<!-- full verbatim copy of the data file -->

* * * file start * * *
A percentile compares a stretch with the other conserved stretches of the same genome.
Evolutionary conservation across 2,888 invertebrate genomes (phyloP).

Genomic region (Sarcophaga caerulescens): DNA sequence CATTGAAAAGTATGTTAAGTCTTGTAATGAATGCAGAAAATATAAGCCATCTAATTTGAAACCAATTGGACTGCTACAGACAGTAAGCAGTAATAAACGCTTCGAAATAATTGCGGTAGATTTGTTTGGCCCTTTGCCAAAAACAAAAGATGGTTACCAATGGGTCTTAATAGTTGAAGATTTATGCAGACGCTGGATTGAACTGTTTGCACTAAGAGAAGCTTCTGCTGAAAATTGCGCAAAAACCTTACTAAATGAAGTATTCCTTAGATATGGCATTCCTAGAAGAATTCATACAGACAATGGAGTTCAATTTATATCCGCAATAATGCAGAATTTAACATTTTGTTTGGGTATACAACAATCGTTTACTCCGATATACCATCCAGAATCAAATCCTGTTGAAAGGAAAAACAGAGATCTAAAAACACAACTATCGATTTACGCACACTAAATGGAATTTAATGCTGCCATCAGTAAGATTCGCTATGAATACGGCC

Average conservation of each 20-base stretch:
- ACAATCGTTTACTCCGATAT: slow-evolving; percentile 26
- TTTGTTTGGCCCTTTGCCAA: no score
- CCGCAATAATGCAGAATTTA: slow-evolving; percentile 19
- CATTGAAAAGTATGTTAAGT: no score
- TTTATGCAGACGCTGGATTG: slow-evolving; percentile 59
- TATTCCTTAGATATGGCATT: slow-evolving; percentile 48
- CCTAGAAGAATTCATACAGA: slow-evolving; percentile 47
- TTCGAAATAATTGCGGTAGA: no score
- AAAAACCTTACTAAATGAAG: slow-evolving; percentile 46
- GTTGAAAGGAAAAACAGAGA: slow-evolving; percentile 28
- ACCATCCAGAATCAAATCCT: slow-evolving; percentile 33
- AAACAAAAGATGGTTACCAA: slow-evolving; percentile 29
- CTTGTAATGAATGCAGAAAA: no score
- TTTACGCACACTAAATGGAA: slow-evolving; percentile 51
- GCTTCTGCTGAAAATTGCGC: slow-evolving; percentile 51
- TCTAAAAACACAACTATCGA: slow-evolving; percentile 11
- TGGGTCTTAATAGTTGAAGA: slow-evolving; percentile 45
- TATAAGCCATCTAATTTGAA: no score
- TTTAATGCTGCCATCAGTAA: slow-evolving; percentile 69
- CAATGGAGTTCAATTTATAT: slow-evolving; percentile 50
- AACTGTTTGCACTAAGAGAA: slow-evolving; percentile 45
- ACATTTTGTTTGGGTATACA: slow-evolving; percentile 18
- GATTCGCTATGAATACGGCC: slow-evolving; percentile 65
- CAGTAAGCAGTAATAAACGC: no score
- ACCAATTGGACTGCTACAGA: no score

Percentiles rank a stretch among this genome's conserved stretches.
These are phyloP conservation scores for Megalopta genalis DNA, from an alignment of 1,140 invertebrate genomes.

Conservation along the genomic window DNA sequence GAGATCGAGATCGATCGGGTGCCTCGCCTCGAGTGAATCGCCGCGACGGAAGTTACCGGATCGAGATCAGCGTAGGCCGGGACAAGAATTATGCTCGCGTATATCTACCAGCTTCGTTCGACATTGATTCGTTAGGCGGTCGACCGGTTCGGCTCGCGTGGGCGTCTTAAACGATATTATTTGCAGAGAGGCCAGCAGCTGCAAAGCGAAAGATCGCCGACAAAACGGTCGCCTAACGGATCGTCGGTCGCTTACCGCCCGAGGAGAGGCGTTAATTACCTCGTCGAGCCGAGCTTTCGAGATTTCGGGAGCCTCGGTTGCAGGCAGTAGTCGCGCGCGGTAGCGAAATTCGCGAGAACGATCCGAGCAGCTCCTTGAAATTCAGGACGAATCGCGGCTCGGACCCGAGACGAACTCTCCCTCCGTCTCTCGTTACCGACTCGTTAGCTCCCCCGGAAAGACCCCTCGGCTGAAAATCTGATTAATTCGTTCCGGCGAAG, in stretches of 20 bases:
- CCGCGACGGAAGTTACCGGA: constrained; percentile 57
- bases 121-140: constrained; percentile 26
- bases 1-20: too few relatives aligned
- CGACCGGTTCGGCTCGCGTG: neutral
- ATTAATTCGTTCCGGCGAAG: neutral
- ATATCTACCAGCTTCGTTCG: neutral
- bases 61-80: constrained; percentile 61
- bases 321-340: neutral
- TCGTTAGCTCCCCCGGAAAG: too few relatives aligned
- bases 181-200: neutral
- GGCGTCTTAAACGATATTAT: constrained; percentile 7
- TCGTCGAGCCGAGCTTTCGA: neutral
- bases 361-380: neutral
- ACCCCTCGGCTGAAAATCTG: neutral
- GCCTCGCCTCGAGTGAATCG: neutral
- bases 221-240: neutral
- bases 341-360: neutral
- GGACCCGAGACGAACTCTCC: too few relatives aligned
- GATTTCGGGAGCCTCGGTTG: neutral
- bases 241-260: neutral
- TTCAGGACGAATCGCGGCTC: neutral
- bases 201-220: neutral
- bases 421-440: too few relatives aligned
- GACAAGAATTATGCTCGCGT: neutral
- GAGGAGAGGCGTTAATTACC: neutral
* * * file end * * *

A percentile compares a stretch with the other conserved stretches of the same genome.
Evolutionary conservation across 2,888 invertebrate genomes (phyloP).

Genomic region (Sarcophaga caerulescens): DNA sequence CATTGAAAAGTATGTTAAGTCTTGTAATGAATGCAGAAAATATAAGCCATCTAATTTGAAACCAATTGGACTGCTACAGACAGTAAGCAGTAATAAACGCTTCGAAATAATTGCGGTAGATTTGTTTGGCCCTTTGCCAAAAACAAAAGATGGTTACCAATGGGTCTTAATAGTTGAAGATTTATGCAGACGCTGGATTGAACTGTTTGCACTAAGAGAAGCTTCTGCTGAAAATTGCGCAAAAACCTTACTAAATGAAGTATTCCTTAGATATGGCATTCCTAGAAGAATTCATACAGACAATGGAGTTCAATTTATATCCGCAATAATGCAGAATTTAACATTTTGTTTGGGTATACAACAATCGTTTACTCCGATATACCATCCAGAATCAAATCCTGTTGAAAGGAAAAACAGAGATCTAAAAACACAACTATCGATTTACGCACACTAAATGGAATTTAATGCTGCCATCAGTAAGATTCGCTATGAATACGGCC

Average conservation of each 20-base stretch:
- ACAATCGTTTACTCCGATAT: slow-evolving; percentile 26
- TTTGTTTGGCCCTTTGCCAA: no score
- CCGCAATAATGCAGAATTTA: slow-evolving; percentile 19
- CATTGAAAAGTATGTTAAGT: no score
- TTTATGCAGACGCTGGATTG: slow-evolving; percentile 59
- TATTCCTTAGATATGGCATT: slow-evolving; percentile 48
- CCTAGAAGAATTCATACAGA: slow-evolving; percentile 47
- TTCGAAATAATTGCGGTAGA: no score
- AAAAACCTTACTAAATGAAG: slow-evolving; percentile 46
- GTTGAAAGGAAAAACAGAGA: slow-evolving; percentile 28
- ACCATCCAGAATCAAATCCT: slow-evolving; percentile 33
- AAACAAAAGATGGTTACCAA: slow-evolving; percentile 29
- CTTGTAATGAATGCAGAAAA: no score
- TTTACGCACACTAAATGGAA: slow-evolving; percentile 51
- GCTTCTGCTGAAAATTGCGC: slow-evolving; percentile 51
- TCTAAAAACACAACTATCGA: slow-evolving; percentile 11
- TGGGTCTTAATAGTTGAAGA: slow-evolving; percentile 45
- TATAAGCCATCTAATTTGAA: no score
- TTTAATGCTGCCATCAGTAA: slow-evolving; percentile 69
- CAATGGAGTTCAATTTATAT: slow-evolving; percentile 50
- AACTGTTTGCACTAAGAGAA: slow-evolving; percentile 45
- ACATTTTGTTTGGGTATACA: slow-evolving; percentile 18
- GATTCGCTATGAATACGGCC: slow-evolving; percentile 65
- CAGTAAGCAGTAATAAACGC: no score
- ACCAATTGGACTGCTACAGA: no score

Percentiles rank a stretch among this genome's conserved stretches.
These are phyloP conservation scores for Megalopta genalis DNA, from an alignment of 1,140 invertebrate genomes.

Conservation along the genomic window DNA sequence GAGATCGAGATCGATCGGGTGCCTCGCCTCGAGTGAATCGCCGCGACGGAAGTTACCGGATCGAGATCAGCGTAGGCCGGGACAAGAATTATGCTCGCGTATATCTACCAGCTTCGTTCGACATTGATTCGTTAGGCGGTCGACCGGTTCGGCTCGCGTGGGCGTCTTAAACGATATTATTTGCAGAGAGGCCAGCAGCTGCAAAGCGAAAGATCGCCGACAAAACGGTCGCCTAACGGATCGTCGGTCGCTTACCGCCCGAGGAGAGGCGTTAATTACCTCGTCGAGCCGAGCTTTCGAGATTTCGGGAGCCTCGGTTGCAGGCAGTAGTCGCGCGCGGTAGCGAAATTCGCGAGAACGATCCGAGCAGCTCCTTGAAATTCAGGACGAATCGCGGCTCGGACCCGAGACGAACTCTCCCTCCGTCTCTCGTTACCGACTCGTTAGCTCCCCCGGAAAGACCCCTCGGCTGAAAATCTGATTAATTCGTTCCGGCGAAG, in stretches of 20 bases:
- CCGCGACGGAAGTTACCGGA: constrained; percentile 57
- bases 121-140: constrained; percentile 26
- bases 1-20: too few relatives aligned
- CGACCGGTTCGGCTCGCGTG: neutral
- ATTAATTCGTTCCGGCGAAG: neutral
- ATATCTACCAGCTTCGTTCG: neutral
- bases 61-80: constrained; percentile 61
- bases 321-340: neutral
- TCGTTAGCTCCCCCGGAAAG: too few relatives aligned
- bases 181-200: neutral
- GGCGTCTTAAACGATATTAT: constrained; percentile 7
- TCGTCGAGCCGAGCTTTCGA: neutral
- bases 361-380: neutral
- ACCCCTCGGCTGAAAATCTG: neutral
- GCCTCGCCTCGAGTGAATCG: neutral
- bases 221-240: neutral
- bases 341-360: neutral
- GGACCCGAGACGAACTCTCC: too few relatives aligned
- GATTTCGGGAGCCTCGGTTG: neutral
- bases 241-260: neutral
- TTCAGGACGAATCGCGGCTC: neutral
- bases 201-220: neutral
- bases 421-440: too few relatives aligned
- GACAAGAATTATGCTCGCGT: neutral
- GAGGAGAGGCGTTAATTACC: neutral